IDYSM: Hey Justin, you’re a multi-talented individual who seems to delight in creativity and contemporary culture…have I missed anything?

Justin: Haha. It’s a bit like that isn’t it?! It’s difficult to define what it is I actually do. I bet the next thing you’re going to ask me is to define exactly what Zen Garage is.

IDYSM: Are you psychic? Yes, Zen Garage.  At first glance it looks like an outlet for revheads to delight in motoring culture, but when you dig deeper it represents a lot more than that.   Tell us about it.

Justin: I’ve created various communities; design/art, cars/bikes, each time I’ve been obsessive compulsive about a new hobby a new community has been born. I could never be obsessive compulsive about all my hobbies at the one time so I soon started to feel guilty for running communities when I lacked passion for them.

Zen is a way for me to combine all my passions into the one project. It’s like I’m a curator, and when I wake up every day I get to promote (through Zen) whatever it is I’m into right now. Having said that, over the past 2 years Zen has become a lot more than just this. It’s become a retail store, an events space, a commitment, a brand, a great group of friends, a community and above all (without sounding too cheesy), a lifestyle.

 IDYSM: Across all areas you celebrate in creative fields; what does it take for something to get your approval?

Justin: At the moment we’re keeping it personal (Zen is run by 3 people. Myself, Sergio Capozzi and Robert Green). Personally I have a background in graphic/web/interactive design and my criteria (for content which I want to push out through Zen) is stuff that inspires me to just stop what I’m doing and take a minute to just appreciate; whether it’s a photo, illustration, artwork, tune or video.

IDYSM: Sneaker Culture is a big part of the circle of areas you delight in, how big a part, and why?

Justin: In 2001 I bought a beautiful bound book (I was into collecting design books at the time) titled “Sneakers: Size isn’t everything” which was the first ever sneaker book (look it up, it’s supported a documentary film about sneaker culture under the same title). I’ve been more into the visual representation of sneaker culture and general fascination of the culture and the people who celebrate it, than celebrating the culture itself by wearing and/or collecting sneakers.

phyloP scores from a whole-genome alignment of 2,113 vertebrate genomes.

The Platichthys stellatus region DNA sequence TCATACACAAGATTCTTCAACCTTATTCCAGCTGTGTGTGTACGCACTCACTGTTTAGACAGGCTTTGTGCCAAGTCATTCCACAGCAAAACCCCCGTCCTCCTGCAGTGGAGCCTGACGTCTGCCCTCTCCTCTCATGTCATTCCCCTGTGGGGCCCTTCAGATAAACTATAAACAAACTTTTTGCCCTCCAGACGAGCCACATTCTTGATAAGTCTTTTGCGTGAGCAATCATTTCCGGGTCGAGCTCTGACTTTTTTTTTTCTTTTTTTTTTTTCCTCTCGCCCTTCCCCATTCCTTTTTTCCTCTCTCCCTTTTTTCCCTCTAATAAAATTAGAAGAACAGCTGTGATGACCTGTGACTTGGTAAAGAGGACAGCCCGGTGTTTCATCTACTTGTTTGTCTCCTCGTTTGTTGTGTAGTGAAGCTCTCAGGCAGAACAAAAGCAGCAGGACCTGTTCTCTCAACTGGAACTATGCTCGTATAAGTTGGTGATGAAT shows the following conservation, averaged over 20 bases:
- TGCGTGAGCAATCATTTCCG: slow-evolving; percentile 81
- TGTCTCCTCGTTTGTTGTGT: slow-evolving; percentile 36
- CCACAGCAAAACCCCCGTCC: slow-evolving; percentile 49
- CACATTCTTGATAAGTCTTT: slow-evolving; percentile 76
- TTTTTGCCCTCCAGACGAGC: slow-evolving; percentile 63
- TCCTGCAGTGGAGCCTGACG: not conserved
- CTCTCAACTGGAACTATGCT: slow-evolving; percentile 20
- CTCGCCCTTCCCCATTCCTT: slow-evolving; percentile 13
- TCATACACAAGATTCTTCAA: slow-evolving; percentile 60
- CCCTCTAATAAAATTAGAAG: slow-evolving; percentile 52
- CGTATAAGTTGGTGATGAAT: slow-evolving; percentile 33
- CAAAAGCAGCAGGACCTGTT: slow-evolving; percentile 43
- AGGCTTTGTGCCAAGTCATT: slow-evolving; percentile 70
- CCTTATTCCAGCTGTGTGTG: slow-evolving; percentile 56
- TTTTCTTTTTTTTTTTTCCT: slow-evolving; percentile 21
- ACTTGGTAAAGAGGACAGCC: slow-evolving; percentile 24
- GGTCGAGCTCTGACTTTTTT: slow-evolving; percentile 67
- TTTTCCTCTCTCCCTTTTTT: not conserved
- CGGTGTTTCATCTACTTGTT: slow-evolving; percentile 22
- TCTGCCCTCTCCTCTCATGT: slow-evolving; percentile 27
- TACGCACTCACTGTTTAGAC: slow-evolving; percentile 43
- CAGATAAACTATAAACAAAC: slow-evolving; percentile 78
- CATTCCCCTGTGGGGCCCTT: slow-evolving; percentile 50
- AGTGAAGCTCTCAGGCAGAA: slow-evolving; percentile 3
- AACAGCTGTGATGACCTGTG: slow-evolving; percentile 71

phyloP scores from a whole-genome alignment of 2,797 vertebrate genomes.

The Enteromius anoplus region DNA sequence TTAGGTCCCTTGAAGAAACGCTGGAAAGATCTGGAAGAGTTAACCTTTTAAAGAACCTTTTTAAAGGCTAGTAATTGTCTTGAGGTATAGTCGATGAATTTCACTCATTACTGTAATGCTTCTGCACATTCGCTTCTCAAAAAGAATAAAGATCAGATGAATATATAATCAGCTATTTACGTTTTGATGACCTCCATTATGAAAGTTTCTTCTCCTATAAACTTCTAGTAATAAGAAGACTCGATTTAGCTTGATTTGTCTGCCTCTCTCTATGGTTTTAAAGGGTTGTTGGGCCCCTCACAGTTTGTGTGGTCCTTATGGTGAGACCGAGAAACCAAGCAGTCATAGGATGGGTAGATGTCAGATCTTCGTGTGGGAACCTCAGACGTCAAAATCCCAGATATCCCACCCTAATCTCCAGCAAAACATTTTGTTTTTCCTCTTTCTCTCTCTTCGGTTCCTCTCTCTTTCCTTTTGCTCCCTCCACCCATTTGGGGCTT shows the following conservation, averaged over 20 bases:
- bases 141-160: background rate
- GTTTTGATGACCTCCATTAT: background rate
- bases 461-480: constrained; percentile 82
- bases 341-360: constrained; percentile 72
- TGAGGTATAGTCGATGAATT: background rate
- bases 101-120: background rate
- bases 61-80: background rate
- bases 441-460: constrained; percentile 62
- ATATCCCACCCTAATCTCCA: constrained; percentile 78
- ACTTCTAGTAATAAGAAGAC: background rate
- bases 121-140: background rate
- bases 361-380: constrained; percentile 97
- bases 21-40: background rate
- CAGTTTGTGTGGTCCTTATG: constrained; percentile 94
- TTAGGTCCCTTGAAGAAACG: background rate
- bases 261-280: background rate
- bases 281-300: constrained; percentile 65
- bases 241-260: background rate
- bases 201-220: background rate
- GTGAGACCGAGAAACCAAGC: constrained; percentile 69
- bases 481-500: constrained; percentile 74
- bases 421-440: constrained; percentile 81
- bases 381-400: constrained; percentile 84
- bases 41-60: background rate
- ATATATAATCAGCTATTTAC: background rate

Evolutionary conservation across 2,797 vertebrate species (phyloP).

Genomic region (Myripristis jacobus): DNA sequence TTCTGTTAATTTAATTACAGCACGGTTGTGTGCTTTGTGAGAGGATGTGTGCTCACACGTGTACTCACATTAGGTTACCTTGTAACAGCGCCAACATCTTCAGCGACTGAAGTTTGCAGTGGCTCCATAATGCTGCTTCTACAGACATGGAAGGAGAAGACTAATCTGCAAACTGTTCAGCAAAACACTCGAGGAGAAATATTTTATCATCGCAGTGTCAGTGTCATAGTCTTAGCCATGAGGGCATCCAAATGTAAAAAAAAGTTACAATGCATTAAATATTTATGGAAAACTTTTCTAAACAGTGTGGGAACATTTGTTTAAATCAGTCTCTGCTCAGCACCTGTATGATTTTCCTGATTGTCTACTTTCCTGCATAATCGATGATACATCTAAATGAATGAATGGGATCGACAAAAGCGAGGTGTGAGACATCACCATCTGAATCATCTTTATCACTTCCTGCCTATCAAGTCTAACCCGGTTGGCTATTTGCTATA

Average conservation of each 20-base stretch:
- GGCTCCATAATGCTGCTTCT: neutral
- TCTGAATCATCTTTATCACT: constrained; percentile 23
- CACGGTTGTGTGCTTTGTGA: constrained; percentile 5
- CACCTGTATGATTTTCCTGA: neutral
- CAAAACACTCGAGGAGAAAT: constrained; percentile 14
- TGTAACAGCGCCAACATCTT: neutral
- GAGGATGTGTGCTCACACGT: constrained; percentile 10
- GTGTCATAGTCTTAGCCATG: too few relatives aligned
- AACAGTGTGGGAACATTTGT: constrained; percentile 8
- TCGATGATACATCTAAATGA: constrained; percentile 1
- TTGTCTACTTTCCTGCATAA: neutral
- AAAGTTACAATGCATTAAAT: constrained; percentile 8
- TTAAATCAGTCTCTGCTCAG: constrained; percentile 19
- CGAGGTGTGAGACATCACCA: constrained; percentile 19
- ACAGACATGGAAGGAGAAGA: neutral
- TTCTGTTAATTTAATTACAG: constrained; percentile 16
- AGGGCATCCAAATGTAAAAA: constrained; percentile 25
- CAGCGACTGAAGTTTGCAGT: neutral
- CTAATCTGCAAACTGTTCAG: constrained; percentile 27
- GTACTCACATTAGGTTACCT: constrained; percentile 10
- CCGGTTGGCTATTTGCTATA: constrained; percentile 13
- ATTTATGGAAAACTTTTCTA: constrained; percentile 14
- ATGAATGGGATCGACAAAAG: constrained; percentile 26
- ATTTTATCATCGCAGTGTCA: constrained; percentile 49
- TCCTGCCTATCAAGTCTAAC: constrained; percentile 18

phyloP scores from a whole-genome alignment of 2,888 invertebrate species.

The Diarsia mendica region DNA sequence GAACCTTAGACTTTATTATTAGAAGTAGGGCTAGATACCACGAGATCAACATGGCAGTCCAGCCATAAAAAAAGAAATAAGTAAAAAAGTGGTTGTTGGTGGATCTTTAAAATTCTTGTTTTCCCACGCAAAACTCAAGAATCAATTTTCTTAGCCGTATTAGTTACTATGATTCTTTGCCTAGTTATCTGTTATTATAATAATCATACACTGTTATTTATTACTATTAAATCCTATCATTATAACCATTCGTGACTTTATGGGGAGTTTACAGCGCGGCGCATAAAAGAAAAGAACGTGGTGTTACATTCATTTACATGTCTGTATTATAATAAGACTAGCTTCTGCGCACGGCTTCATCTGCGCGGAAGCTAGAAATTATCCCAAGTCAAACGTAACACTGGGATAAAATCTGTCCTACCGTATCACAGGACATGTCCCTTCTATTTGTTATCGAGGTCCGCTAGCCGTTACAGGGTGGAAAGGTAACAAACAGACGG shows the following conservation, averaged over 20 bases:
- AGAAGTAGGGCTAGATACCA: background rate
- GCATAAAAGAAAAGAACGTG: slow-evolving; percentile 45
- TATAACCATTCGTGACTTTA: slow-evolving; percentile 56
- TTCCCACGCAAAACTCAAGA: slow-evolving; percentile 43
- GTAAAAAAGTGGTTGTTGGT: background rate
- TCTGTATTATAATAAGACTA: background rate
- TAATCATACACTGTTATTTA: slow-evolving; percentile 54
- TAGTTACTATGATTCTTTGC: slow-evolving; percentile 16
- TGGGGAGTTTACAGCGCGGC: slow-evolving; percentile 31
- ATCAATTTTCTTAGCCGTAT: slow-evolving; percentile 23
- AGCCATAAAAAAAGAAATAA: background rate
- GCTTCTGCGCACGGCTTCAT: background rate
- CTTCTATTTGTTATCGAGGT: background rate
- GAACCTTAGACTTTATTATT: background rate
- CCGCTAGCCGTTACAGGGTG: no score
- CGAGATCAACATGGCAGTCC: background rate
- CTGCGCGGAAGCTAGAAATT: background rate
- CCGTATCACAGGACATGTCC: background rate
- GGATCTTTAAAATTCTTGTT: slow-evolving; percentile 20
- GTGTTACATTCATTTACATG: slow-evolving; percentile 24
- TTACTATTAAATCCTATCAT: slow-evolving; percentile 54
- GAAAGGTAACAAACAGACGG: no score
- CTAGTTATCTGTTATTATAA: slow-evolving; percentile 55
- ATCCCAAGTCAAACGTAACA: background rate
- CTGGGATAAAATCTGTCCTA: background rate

IDYSM: You are involved with The Kickz Stand, a sneaker-loving group in Sydney.  Tell us about the group, and what type of sneaker scene it represents?

Justin: A good mate of mine Andy, who I know well through common passions over the years (cars and bikes!) runs it with a few of his good mates. I’ve since met more members of the group and they’re a cool bunch of guys who obviously all share the same passion for collecting sneakers. We’re hosting a Kickz Stand Sneaker Swap meet at Zen Garage on the 23rd (Jordan!) of this month. We’ll have trade stands, a Zen Babe sneaker photoshoot, a DJ, Chili Dogs and cold drinks so be sure to drop in if you’re keen! Check out our events page here.

IDYSM: What’s your take on the sneaker scene in Australia, and in Sydney?

Justin: What sneaker scene?! But seriously, I’ve heard of Melbourne having a cool sneaker scene, which doesn’t surprise me as every lane way in Melbourne is dripping with culture. In Sydney I’ve only heard of The Kickz Stand guys and I’m hoping they really get out there as collecting sneakers is obviously a valid hobby.

IDYSM: What excites you more; retro sneaker style, or the present day?

Justin: I love your old stuff better than your new stuff. 100% retro style (in general with cars, bikes, you name it), but I’m really digging the present take on retro. Modern classics and fresh colour combos, especially collab versions.

IDYSM: Of all the areas you celebrate, in what way do you think sneakers have an over-riding power to bring people together?

Justin: Sneaker culture’s got a lot to do with expression of style as well as knowledge. Individuals in the scene choose to place value (sometimes lots!) on certain models and wearing/blogging/sharing/swapping/selling rarer models results in finding other like minded individuals who share the same passion. One great thing with popular culture in general, is that the chances are high that sneaker guys also share other hobbies be it cars, BMX, hip hop, etc.

IDYSM: OK Justin, so the moment of truth as all questions lead to this; what’s on your feet right now?

Justin: Wish I could say I’m wearing something rare, but I’m just wearing a trusty pair of black leather Chuck Taylor All Star Light Lo’s, thin soles, great for driving in, you know?!